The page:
An associate professor from the University at Buffalo spoke on campus Monday about his research in finding new ways to combat superbugs, bacteria that have mutated in response to antibiotics.
Brian Tsuji, an associate professor and director of research of antimicrobial pharmacodynamics at the University at Buffalo, said he recently received an accumulation of grants totaling more than $7.5 million to go toward his research.
“This was a unique opportunity,” Tsuji said. “It’s really just asking the right questions and assembling an outstanding team to drive the medical needs and help folks that have that infection.”
Tsuji’s research focuses on clinical and translational approaches to combat multi-drug resistant bacteria. According to Tsuji, his research has four major aims: bacterial killing and resistance, mathematical modeling, proof of concept studies, and molecular microbiology.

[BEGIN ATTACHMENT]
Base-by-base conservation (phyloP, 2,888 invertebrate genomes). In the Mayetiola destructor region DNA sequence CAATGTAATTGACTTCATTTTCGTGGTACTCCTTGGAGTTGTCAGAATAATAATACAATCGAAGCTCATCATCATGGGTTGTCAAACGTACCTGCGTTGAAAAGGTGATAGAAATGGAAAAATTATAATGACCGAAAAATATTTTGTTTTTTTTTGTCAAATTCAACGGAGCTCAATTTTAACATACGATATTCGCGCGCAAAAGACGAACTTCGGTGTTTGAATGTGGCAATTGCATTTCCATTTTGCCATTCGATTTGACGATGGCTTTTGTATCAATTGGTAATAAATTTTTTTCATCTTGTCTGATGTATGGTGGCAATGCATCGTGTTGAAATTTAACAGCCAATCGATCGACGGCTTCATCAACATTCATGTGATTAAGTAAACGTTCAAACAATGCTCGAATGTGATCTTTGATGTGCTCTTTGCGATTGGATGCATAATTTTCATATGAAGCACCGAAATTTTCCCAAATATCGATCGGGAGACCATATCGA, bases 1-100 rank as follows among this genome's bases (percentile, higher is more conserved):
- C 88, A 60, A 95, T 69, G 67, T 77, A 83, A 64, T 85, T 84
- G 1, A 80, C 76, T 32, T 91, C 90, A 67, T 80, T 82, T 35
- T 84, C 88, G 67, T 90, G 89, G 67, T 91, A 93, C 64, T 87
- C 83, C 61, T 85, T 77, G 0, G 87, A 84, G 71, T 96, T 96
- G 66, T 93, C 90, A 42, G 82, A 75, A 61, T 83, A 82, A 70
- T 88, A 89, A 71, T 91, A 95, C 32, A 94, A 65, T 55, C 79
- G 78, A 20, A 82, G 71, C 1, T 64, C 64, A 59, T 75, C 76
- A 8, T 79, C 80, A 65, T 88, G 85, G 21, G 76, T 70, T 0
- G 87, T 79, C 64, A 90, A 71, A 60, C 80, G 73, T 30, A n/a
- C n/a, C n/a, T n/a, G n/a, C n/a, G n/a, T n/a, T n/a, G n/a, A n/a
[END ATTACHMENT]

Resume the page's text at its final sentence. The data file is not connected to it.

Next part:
“How can we come up with combinations in the face of resistance that we can actually kill bacteria, and what does that mean clinically,” Tsuji said. “I would contend that bacteria killing matters, and it’s important to clinical outcomes.
Tsuji’s research team discussed thinking differently in the dosage intensity of particular antibiotics given. His team used a novel dosing technique called front-loading.
“We know Colistin by itself has a very flat profile,” Tsuji said. “To eradicate [the] bug, we brainstormed using a very high dosage in the first period then step down to traditional dosage. So we’d administer 200 percent of the dosage within the first period then de-escalate to a traditional dose. But we want to set the stage for combination because we didn’t completely obliterate bacteria.”
Tsuji’s ultimate goal is to use one antibiotic and then add another antibiotic under novel dosages of regime.
“If we push that dose to increasing 250 percent by using polymyxin front-loading regime coupled with this hour standard regime we actually can kill more organisms, and we can flip this coin of killing to resistance,” Tsuji said.